As I’ve mentioned ad nauseam, it never takes this blog very long to get back to 1976. This week, however, we’ve all gone back. The burgeoning swine flu outbreak has inspired memories of the previous swine flu threat, which was one of the top news stories of 1976. There’s a pretty good summary of the story right here and a timeline of newspaper headlines from the period here, which reminded me of a lot I had forgotten.
The scare started in February, peaked in March and April, and spiked again in early August after the Legionnaire’s Disease outbreak in Philadelphia (which had nothing to do with the swine flu). As summer turned to fall, preparations to vaccinate all 220 million Americans for swine flu were underway. The government rolled out a couple of public-service announcements to encourage people to participate. (These have been turning up all over the Internet in the last few days, but I’m going to put ’em up anyhow.)
Poor Dotty. She looks so happy, but she’s so very dead.
It’s impossible to gauge whether the PSAs helped, or how much. In the weeks before the vaccination program began, polls showed only about half of Americans were planning to get the shot. Vaccinations began in October, and reports of adverse reactions to the vaccine began almost immediately. Weeks of intense controversy followed. By the time the vaccination program was suspended in December, after the vaccine was linked to the paralyzing neuromuscular disorder Guillain-Barre Syndrome, between a quarter and a third of Americans had been vaccinated. The rest of us decided we’d rather take our chances with the flu. As I recall, there was no panic at my house. I did not live through my favorite year in the shadow of impending doom, because it wouldn’t have been my favorite year if I had. We must have discussed whether to get vaccinated, but I don’t think any of us did. As it turned out, the flu itself killed exactly one person—a soldier at Fort Dix who died in February, and whose death started the whole scare. Swine-flu vaccine killed 25 others and sickened about 500. By late 1978, the government faced over $2 billion in claims from people who said they’d had vaccine reactions.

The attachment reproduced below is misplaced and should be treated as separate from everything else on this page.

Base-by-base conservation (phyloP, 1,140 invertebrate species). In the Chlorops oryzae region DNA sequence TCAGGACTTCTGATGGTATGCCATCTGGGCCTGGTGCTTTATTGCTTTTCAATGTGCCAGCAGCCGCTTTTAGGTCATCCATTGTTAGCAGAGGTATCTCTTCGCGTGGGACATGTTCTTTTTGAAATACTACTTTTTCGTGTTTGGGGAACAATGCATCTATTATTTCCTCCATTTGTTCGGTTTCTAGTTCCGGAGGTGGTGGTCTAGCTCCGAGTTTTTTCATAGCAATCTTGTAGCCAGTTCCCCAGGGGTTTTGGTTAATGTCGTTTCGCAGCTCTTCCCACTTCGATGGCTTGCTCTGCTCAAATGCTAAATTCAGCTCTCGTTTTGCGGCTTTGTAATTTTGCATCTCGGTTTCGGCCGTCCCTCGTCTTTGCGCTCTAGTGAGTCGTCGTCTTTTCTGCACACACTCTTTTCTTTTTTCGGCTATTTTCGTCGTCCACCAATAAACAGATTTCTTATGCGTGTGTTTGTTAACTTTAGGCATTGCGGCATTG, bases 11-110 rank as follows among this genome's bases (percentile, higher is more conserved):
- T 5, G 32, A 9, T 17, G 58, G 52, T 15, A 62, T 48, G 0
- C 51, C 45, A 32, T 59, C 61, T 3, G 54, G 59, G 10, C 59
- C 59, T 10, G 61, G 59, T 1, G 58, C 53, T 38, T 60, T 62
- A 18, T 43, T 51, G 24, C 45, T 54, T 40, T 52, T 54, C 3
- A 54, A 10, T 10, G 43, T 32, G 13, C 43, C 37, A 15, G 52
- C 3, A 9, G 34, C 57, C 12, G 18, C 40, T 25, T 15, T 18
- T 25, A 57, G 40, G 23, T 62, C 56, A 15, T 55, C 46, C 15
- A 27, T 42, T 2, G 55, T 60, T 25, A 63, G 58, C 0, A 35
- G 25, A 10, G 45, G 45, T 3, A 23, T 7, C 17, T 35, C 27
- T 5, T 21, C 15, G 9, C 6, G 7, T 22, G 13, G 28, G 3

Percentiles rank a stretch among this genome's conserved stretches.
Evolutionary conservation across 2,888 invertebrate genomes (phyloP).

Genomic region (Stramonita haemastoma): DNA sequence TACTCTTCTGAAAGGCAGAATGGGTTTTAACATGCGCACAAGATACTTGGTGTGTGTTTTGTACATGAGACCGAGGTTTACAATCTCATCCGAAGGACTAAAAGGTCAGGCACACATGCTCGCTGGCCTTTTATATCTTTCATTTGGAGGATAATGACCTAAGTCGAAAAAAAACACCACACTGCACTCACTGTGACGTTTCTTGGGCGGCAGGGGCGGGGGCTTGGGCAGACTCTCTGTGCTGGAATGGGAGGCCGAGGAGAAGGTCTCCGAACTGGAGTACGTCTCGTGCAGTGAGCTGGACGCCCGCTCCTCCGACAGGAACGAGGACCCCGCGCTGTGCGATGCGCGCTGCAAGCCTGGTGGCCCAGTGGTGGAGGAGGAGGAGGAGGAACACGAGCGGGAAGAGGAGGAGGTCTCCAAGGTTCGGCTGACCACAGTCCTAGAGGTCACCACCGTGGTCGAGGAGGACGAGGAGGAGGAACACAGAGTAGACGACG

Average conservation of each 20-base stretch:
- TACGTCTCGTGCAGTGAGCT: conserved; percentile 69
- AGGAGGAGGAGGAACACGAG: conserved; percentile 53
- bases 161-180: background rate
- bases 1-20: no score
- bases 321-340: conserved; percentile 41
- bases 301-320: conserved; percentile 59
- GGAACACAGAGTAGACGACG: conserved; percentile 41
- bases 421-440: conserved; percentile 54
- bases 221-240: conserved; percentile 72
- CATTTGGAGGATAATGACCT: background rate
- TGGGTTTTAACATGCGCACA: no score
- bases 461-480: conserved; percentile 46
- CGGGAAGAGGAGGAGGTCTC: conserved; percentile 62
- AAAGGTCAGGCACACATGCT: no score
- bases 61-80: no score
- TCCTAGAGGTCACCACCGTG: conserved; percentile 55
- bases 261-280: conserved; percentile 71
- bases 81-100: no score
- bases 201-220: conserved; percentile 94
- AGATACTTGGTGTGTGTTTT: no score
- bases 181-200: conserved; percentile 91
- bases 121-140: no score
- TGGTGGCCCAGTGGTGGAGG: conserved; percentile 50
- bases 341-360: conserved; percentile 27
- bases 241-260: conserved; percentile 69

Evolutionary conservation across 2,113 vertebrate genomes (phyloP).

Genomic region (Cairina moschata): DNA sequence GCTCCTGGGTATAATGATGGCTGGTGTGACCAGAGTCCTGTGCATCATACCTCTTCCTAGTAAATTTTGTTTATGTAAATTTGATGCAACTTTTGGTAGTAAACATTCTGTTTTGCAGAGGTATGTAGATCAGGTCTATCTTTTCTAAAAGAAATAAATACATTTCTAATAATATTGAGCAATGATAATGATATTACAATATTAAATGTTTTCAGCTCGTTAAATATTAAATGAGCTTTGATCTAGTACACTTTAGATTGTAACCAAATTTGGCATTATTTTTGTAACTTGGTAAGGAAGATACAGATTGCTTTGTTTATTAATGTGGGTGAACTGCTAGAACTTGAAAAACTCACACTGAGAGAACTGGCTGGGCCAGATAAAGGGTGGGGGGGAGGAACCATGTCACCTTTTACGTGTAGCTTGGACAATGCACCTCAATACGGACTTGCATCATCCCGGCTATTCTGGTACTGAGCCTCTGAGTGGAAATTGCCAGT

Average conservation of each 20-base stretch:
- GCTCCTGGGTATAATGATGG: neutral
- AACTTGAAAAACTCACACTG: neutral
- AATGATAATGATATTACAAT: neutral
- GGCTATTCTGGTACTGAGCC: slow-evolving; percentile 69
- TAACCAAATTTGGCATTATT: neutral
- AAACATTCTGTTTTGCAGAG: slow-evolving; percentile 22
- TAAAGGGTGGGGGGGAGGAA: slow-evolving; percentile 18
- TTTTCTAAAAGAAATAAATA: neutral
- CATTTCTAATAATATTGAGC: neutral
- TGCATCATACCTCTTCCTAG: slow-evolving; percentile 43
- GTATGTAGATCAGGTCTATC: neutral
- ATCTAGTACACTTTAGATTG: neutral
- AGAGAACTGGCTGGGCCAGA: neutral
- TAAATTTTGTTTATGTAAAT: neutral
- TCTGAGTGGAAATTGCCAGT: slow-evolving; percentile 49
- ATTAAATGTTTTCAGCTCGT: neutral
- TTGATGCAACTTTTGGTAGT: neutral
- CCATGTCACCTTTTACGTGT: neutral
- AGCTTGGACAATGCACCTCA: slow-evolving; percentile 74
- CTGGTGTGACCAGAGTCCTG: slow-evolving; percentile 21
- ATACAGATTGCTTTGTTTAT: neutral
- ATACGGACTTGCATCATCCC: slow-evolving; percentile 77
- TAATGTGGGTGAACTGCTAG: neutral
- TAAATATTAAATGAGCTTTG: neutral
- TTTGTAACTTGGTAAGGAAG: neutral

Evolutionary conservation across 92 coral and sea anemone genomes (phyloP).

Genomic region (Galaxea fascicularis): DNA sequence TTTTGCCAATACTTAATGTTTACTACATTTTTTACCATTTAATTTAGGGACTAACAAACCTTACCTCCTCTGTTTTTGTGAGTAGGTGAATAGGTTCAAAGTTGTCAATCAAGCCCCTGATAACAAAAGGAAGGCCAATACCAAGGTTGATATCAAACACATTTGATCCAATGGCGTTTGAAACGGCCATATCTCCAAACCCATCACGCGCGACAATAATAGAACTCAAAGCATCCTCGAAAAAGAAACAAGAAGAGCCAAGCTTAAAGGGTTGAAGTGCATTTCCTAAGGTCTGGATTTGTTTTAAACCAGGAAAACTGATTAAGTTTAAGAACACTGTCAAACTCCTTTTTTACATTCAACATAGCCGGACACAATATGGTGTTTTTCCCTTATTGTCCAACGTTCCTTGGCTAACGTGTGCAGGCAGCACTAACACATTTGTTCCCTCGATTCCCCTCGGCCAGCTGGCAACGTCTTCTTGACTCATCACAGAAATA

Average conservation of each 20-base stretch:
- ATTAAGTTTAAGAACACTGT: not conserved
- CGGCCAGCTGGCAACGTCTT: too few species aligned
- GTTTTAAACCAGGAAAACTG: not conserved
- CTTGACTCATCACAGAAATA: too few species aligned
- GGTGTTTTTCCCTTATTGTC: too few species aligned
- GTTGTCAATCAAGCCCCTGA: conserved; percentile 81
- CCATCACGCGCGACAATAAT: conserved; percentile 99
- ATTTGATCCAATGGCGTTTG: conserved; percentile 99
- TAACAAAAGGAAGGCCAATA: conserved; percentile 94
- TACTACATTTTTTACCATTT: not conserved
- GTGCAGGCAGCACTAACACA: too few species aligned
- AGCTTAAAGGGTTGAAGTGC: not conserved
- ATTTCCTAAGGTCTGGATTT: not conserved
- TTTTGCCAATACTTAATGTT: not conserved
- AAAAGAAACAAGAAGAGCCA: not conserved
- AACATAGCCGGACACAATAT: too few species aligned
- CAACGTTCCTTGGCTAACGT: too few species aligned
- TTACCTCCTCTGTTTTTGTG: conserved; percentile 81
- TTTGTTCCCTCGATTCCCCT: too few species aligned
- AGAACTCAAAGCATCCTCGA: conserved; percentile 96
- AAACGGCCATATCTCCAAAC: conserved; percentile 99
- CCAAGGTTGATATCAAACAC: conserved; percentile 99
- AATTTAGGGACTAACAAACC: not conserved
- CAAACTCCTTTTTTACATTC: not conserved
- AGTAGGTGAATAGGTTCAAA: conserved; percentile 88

Many government officials suggested in succeeding years that the Ford Administration had little choice but to do what it did, although it’s worth noting that the director of the Centers for Disease Control got fired over the debacle in early 1977, so even back then, there was a perception that the whole thing was goofy. In the end, the swine-flu fiasco had a lot in common with many other things we did during the 1970s: It seemed like a good idea at the time even though it looks pretty silly now.